Democracy dies in global governance

Anne Marie Slaughter was an official in the Obama State Department. Now, she’s a professor at Princeton and head of New America (formerly the New America Foundation), a liberal think tank.

Slaughter supports “global governance.” By this, she says she means that nations would cede sovereign authority to supranational institutions in cases requiring global solutions to global problems.

But who would decide whether a given problem requires a global solution? And who would decide what the global solution entails?

John Fonte takes up this matter in an article for American Greatness called “Who Makes the ‘Rules’ in a ‘Rules-Based’ Liberal Global Order?” He offers a hint in the subtitle: “Not necessarily people who’ve been elected to anything.”

Indeed, not. The answer to “who makes the rules” is, in Fonte’s words, “global experts in international law, human rights, the environment, [and] gender equity.” Not democratically elected leaders, but people like Anne Marie Slaughter. Those pushing for global governance even have a name for this elite cadre — “external epistemic actors.”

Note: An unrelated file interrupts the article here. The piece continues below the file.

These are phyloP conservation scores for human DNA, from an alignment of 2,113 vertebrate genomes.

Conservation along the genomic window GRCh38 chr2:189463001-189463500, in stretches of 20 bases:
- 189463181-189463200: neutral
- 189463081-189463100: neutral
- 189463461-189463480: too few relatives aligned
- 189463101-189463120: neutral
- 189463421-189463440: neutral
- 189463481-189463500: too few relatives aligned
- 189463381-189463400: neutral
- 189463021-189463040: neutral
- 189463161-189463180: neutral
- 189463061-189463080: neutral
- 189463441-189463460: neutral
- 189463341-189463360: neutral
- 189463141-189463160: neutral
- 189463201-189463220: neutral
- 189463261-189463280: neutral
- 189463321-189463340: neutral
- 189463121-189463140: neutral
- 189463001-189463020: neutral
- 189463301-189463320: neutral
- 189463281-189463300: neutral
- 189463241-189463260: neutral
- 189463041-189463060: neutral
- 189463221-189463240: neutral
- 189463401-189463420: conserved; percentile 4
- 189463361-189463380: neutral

Advocates of global governance/the liberal global order are increasingly open about the loss of national sovereignty their project entails. Robert Kagan says the United States “should not oppose but welcome a world of pooled and diminished national sovereignty.” And Barack Obama told the United Nations in 2016 that by “binding ourselves to international laws and institutions” and by “giving up freedom of action,” America would actually enhance its security.

But while proponents of the liberal global order are now willing to talk about ceding “sovereignty,” they are less forthcoming about the fact that ceding sovereignty means curtailing democracy. The left prattles on about democracy dying in darkness and about the supposed threat President Trump, working with Russia, poses to our democracy. At the same time, it favors turning over decisionmaking power on vital issues to “external epistemic actors” — to unelected foreigners.

It’s bad enough that, through the administrative state, the left has succeeded in turning decisionmaking power over portions of our lives to unelected domestic bureaucrats — let’s call them “internal epistemic actors.” It’s equally bad that identity politics threatens free speech in America, a cornerstone of any democracy.

Our democracy can probably survive these assaults because, by its nature, a democracy can fight back against non-violent internal encroachments. But if the “liberal global order” left empowers “external epistemic actors” to regulate America on any problem deemed to be “global” and in need of a “global solution,” our democracy might well be unable to fight back. It will probably die, not in darkness but in shackles.

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